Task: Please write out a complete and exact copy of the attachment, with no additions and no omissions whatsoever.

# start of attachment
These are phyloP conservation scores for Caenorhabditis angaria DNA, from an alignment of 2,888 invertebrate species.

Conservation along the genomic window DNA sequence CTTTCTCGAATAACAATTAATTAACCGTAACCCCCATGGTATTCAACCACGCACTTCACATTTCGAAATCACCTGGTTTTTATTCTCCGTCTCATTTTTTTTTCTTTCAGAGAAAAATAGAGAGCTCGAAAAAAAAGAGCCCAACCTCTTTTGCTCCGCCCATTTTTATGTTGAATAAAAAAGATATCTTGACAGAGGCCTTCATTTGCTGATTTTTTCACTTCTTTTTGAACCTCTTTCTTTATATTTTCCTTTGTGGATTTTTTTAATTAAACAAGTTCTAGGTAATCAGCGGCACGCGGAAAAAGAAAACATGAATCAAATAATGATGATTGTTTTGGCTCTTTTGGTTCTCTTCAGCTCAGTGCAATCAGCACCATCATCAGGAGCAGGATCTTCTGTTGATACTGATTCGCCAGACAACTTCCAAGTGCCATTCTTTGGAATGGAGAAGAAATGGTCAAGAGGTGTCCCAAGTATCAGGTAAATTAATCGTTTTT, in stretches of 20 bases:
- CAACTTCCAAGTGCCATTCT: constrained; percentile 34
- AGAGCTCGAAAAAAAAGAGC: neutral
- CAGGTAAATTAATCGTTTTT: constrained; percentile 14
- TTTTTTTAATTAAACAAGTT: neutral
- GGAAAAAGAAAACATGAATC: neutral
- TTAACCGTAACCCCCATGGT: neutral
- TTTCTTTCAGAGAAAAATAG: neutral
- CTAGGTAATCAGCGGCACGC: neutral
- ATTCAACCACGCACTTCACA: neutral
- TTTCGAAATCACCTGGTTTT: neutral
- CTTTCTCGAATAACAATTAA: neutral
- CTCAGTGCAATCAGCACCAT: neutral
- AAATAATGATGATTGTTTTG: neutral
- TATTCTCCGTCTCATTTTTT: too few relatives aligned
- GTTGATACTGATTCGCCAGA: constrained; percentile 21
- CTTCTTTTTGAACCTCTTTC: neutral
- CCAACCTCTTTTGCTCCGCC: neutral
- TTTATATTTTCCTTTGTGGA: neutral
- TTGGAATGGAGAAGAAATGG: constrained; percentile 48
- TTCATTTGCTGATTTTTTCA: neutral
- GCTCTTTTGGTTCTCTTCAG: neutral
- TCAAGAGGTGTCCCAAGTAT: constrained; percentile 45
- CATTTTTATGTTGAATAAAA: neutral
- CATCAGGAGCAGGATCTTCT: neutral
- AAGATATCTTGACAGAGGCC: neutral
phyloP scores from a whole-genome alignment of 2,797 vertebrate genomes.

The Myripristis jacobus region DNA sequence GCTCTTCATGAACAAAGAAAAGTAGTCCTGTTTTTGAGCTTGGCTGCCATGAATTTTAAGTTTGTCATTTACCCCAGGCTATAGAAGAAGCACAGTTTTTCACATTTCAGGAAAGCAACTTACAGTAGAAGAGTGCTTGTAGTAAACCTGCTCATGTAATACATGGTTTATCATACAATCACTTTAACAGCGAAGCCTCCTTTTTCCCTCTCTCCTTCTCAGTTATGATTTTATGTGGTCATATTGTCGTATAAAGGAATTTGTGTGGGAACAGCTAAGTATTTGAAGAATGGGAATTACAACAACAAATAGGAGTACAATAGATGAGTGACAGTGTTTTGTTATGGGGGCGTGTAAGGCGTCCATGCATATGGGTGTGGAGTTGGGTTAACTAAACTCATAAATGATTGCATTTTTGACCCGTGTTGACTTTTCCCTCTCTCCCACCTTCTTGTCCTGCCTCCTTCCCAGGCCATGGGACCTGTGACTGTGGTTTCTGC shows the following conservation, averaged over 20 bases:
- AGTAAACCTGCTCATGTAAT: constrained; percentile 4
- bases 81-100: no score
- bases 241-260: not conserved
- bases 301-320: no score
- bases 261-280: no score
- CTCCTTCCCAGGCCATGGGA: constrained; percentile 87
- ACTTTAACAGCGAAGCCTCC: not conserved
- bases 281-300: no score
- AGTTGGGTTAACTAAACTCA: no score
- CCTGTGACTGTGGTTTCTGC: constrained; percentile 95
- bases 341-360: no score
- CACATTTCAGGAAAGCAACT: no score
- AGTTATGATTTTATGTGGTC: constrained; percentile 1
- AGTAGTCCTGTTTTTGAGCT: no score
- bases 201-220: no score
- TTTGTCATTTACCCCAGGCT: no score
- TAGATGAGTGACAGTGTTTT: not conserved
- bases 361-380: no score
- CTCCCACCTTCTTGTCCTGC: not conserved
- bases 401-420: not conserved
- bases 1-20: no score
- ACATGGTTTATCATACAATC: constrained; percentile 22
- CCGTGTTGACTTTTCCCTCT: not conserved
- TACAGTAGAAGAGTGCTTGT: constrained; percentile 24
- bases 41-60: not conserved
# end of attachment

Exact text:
These are phyloP conservation scores for Caenorhabditis angaria DNA, from an alignment of 2,888 invertebrate species.

Conservation along the genomic window DNA sequence CTTTCTCGAATAACAATTAATTAACCGTAACCCCCATGGTATTCAACCACGCACTTCACATTTCGAAATCACCTGGTTTTTATTCTCCGTCTCATTTTTTTTTCTTTCAGAGAAAAATAGAGAGCTCGAAAAAAAAGAGCCCAACCTCTTTTGCTCCGCCCATTTTTATGTTGAATAAAAAAGATATCTTGACAGAGGCCTTCATTTGCTGATTTTTTCACTTCTTTTTGAACCTCTTTCTTTATATTTTCCTTTGTGGATTTTTTTAATTAAACAAGTTCTAGGTAATCAGCGGCACGCGGAAAAAGAAAACATGAATCAAATAATGATGATTGTTTTGGCTCTTTTGGTTCTCTTCAGCTCAGTGCAATCAGCACCATCATCAGGAGCAGGATCTTCTGTTGATACTGATTCGCCAGACAACTTCCAAGTGCCATTCTTTGGAATGGAGAAGAAATGGTCAAGAGGTGTCCCAAGTATCAGGTAAATTAATCGTTTTT, in stretches of 20 bases:
- CAACTTCCAAGTGCCATTCT: constrained; percentile 34
- AGAGCTCGAAAAAAAAGAGC: neutral
- CAGGTAAATTAATCGTTTTT: constrained; percentile 14
- TTTTTTTAATTAAACAAGTT: neutral
- GGAAAAAGAAAACATGAATC: neutral
- TTAACCGTAACCCCCATGGT: neutral
- TTTCTTTCAGAGAAAAATAG: neutral
- CTAGGTAATCAGCGGCACGC: neutral
- ATTCAACCACGCACTTCACA: neutral
- TTTCGAAATCACCTGGTTTT: neutral
- CTTTCTCGAATAACAATTAA: neutral
- CTCAGTGCAATCAGCACCAT: neutral
- AAATAATGATGATTGTTTTG: neutral
- TATTCTCCGTCTCATTTTTT: too few relatives aligned
- GTTGATACTGATTCGCCAGA: constrained; percentile 21
- CTTCTTTTTGAACCTCTTTC: neutral
- CCAACCTCTTTTGCTCCGCC: neutral
- TTTATATTTTCCTTTGTGGA: neutral
- TTGGAATGGAGAAGAAATGG: constrained; percentile 48
- TTCATTTGCTGATTTTTTCA: neutral
- GCTCTTTTGGTTCTCTTCAG: neutral
- TCAAGAGGTGTCCCAAGTAT: constrained; percentile 45
- CATTTTTATGTTGAATAAAA: neutral
- CATCAGGAGCAGGATCTTCT: neutral
- AAGATATCTTGACAGAGGCC: neutral
phyloP scores from a whole-genome alignment of 2,797 vertebrate genomes.

The Myripristis jacobus region DNA sequence GCTCTTCATGAACAAAGAAAAGTAGTCCTGTTTTTGAGCTTGGCTGCCATGAATTTTAAGTTTGTCATTTACCCCAGGCTATAGAAGAAGCACAGTTTTTCACATTTCAGGAAAGCAACTTACAGTAGAAGAGTGCTTGTAGTAAACCTGCTCATGTAATACATGGTTTATCATACAATCACTTTAACAGCGAAGCCTCCTTTTTCCCTCTCTCCTTCTCAGTTATGATTTTATGTGGTCATATTGTCGTATAAAGGAATTTGTGTGGGAACAGCTAAGTATTTGAAGAATGGGAATTACAACAACAAATAGGAGTACAATAGATGAGTGACAGTGTTTTGTTATGGGGGCGTGTAAGGCGTCCATGCATATGGGTGTGGAGTTGGGTTAACTAAACTCATAAATGATTGCATTTTTGACCCGTGTTGACTTTTCCCTCTCTCCCACCTTCTTGTCCTGCCTCCTTCCCAGGCCATGGGACCTGTGACTGTGGTTTCTGC shows the following conservation, averaged over 20 bases:
- AGTAAACCTGCTCATGTAAT: constrained; percentile 4
- bases 81-100: no score
- bases 241-260: not conserved
- bases 301-320: no score
- bases 261-280: no score
- CTCCTTCCCAGGCCATGGGA: constrained; percentile 87
- ACTTTAACAGCGAAGCCTCC: not conserved
- bases 281-300: no score
- AGTTGGGTTAACTAAACTCA: no score
- CCTGTGACTGTGGTTTCTGC: constrained; percentile 95
- bases 341-360: no score
- CACATTTCAGGAAAGCAACT: no score
- AGTTATGATTTTATGTGGTC: constrained; percentile 1
- AGTAGTCCTGTTTTTGAGCT: no score
- bases 201-220: no score
- TTTGTCATTTACCCCAGGCT: no score
- TAGATGAGTGACAGTGTTTT: not conserved
- bases 361-380: no score
- CTCCCACCTTCTTGTCCTGC: not conserved
- bases 401-420: not conserved
- bases 1-20: no score
- ACATGGTTTATCATACAATC: constrained; percentile 22
- CCGTGTTGACTTTTCCCTCT: not conserved
- TACAGTAGAAGAGTGCTTGT: constrained; percentile 24
- bases 41-60: not conserved